Off late, a lot of heat has been generated on the web with regards to solo travel for women, as in whether it’s good or bad, should it be done or not, so on and so forth. There are those who vehemently believe that women should not be traveling alone, considering the safety risks involved. On the other hand, a lot of solo women travelers, relatively new as well as the veterans, have been voicing their opinions vociferously about why solo travel for women is doable and should be encouraged. There is a new hashtag on twitter #WeGoSolo and it has found huge support from most women travelers, including myself.
My opinions about women traveling alone are detailed enough to warrant an entire post altogether. But, that’s not what I want to talk about today.
What I want to explore is another important question. One that (too) has forever been asked by long-term travelers-
Is it better to travel solo or with someone? Does one get more out of travel when traveling alone? Or can it be a shared endeavor? Does traveling with someone or in a group hinder the growth that we are otherwise supposed to experience when we travel?
This is a question that has fascinated me forever. I have read a lot about what other people have to say, for and against both motions. I have had first hand experience on both accords. Each time I’ve read something on this topic, I have tried to go back and reflect upon my own experiences to try and understand how I felt and more importantly, what felt better.
Truth be told, it’s been hard to come up with one clear answer.
The more I’ve thought about it, the more I have felt that there cannot be one answer. No one style of traveling is better than the other. Travel is an extremely personal pursuit and how one experiences it better is also an extremely personal choice.
The argument that goes in favor of solo travel is that one tends to be more aware of ones’ surroundings, more open to interacting with strangers and more reflective when traveling alone. This is absolutely true and cannot be denied. I myself have been more outgoing, ready to mingle when I have been on a solo trip.
But then there is also the need to share.
The wonderful sunset that you are watching, that mind-blowing dish that you just ate, the wonderful new spot that you accidently came across- there is an inherent need amongst us all to share these moments. It’s a gratification that we all crave. And this is true even of solo travelers. The only difference is that in today times, a physical presence is not required to get this need fulfilled. That part has been effectively taken care of by social media platforms like Instagram, Facebook and Twitter.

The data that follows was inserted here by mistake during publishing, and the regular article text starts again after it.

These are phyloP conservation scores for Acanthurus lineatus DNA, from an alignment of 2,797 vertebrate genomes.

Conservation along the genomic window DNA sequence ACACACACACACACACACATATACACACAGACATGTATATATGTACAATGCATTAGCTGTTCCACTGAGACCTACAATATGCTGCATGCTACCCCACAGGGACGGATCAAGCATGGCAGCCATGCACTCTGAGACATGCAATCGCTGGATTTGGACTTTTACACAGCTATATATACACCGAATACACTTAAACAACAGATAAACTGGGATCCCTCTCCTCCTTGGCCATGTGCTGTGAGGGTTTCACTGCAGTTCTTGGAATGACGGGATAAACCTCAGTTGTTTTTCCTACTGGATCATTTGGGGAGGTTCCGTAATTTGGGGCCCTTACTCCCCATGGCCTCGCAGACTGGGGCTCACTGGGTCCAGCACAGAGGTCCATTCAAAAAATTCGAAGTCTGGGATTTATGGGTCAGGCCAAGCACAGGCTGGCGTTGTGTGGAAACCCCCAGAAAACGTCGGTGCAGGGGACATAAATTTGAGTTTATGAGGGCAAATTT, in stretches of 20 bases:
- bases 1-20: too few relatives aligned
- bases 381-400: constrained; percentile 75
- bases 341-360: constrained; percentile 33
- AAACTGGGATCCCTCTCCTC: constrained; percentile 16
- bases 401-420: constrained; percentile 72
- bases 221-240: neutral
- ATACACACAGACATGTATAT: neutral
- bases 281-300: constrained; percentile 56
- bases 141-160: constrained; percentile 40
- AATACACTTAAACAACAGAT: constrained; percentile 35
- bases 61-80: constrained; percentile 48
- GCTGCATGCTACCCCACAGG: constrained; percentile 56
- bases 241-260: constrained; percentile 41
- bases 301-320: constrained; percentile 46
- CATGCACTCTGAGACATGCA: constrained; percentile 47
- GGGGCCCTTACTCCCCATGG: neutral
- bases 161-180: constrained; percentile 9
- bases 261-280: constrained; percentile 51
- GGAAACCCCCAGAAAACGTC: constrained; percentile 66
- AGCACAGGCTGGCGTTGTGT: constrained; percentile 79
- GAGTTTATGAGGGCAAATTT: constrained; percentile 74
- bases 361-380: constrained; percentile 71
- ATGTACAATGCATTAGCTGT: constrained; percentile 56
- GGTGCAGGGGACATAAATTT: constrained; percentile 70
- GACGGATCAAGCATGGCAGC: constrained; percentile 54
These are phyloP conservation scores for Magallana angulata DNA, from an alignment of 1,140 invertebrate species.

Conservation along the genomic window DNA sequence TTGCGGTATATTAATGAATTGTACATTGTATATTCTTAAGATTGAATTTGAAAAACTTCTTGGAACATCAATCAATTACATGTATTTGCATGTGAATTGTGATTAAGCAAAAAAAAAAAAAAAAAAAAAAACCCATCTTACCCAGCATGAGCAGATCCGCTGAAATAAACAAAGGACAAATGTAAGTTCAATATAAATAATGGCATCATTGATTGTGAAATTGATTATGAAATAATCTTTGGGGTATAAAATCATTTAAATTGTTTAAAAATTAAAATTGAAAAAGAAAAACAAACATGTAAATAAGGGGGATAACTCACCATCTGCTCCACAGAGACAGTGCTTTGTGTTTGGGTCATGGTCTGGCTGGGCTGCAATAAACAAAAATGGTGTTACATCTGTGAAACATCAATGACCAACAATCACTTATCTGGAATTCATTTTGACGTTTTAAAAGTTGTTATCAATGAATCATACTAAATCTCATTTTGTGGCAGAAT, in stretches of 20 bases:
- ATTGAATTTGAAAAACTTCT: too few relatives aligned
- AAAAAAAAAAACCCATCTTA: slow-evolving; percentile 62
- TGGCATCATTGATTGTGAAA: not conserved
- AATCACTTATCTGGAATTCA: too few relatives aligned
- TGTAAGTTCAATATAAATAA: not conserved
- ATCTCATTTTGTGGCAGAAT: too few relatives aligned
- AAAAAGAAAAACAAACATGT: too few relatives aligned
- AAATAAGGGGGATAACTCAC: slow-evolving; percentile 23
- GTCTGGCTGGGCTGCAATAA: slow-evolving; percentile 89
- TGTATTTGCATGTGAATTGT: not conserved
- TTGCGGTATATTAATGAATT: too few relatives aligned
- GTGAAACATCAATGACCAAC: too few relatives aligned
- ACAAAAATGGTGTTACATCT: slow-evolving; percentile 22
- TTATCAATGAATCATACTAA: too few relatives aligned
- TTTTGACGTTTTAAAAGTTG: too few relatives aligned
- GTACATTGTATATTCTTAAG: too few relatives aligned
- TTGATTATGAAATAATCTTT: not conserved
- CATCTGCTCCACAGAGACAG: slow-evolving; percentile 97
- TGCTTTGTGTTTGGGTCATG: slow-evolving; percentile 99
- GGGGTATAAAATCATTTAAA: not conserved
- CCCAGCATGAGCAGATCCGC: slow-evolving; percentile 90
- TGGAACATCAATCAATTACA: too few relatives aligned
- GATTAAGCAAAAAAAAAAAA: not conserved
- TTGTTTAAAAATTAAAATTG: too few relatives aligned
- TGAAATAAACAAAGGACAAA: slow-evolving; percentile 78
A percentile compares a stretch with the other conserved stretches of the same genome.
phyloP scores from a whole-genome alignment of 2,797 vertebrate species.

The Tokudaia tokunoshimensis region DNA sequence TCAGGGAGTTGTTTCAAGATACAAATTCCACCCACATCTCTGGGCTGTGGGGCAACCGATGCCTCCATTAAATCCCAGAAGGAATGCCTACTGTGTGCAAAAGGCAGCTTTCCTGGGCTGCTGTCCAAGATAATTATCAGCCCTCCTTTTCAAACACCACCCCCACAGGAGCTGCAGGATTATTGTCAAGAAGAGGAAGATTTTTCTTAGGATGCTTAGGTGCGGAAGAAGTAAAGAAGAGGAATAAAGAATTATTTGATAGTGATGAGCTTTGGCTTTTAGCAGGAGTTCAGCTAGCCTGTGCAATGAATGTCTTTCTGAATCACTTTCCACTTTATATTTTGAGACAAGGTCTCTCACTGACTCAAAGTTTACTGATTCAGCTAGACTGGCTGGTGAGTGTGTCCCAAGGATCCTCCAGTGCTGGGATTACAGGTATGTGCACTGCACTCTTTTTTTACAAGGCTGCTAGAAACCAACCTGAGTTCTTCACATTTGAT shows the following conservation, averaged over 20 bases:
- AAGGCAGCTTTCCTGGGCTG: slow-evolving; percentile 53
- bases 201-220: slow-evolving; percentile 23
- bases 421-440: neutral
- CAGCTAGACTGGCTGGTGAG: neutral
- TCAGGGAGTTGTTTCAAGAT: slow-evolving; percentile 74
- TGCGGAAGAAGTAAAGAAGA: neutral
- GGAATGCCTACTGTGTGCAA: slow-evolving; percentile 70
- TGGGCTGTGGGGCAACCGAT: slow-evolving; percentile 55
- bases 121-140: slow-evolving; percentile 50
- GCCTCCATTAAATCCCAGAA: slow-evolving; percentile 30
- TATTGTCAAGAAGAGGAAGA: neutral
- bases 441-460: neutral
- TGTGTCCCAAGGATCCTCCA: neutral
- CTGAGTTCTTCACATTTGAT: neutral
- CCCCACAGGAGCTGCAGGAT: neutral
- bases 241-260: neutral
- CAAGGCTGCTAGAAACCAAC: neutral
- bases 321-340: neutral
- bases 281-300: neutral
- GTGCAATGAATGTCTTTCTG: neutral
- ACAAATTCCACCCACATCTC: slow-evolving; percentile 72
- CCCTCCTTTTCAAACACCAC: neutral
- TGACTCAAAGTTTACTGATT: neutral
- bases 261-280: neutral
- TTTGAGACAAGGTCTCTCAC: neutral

In fact the popularity of these platforms and their success is testimony to the fact that almost all human beings (barring a few exceptions) are looking to connect with other people. The urge to write, exhibit and share ones work too, in a lot of ways, stems the fact that when we undergo an experience, we want to tell someone about it.
In that sense, traveling with someone serves that purpose pretty well and almost instantly. Also, experiences that are shared together lead to stronger bonds and more meaningful relationships.
While traveling solo offers the freedom to alter plans and take spontaneous decisions, traveling with a partner or a group offers security.
Traveling alone, and this has been admitted by many long-term travelers, can get pretty lonely. You do make connections on the road but a lot of those can be fleeting and intangible. Traveling with another individual can go a long way in boosting the morale on a bad day.
The point of the matter is that either way, it’s an individual’s choice and different things work for different people. Personally speaking, after having gone solo and shared, I know that I prefer traveling with someone. Irrespective of what perks solo travel offers (and there are many), I am inclined to believe that I enjoy my trips more when I can share the moments of joy and discovery.
I find solo travel empowering but I am a social being. Somebody else might not be. It’s all ok as long as either one does not get categorized.
In the end, the debate remains. A lot of solo travelers believe themselves to be on higher ground. Solo travel is more challenging and more rewarding, it is commonly believed. Yes it is, and if it’s your thing, that’s great.
But if it does not work for someone else, appreciate that too. The last thing anyone wants is to be judged.
Isn’t that what we all are trying to run away from in the first place?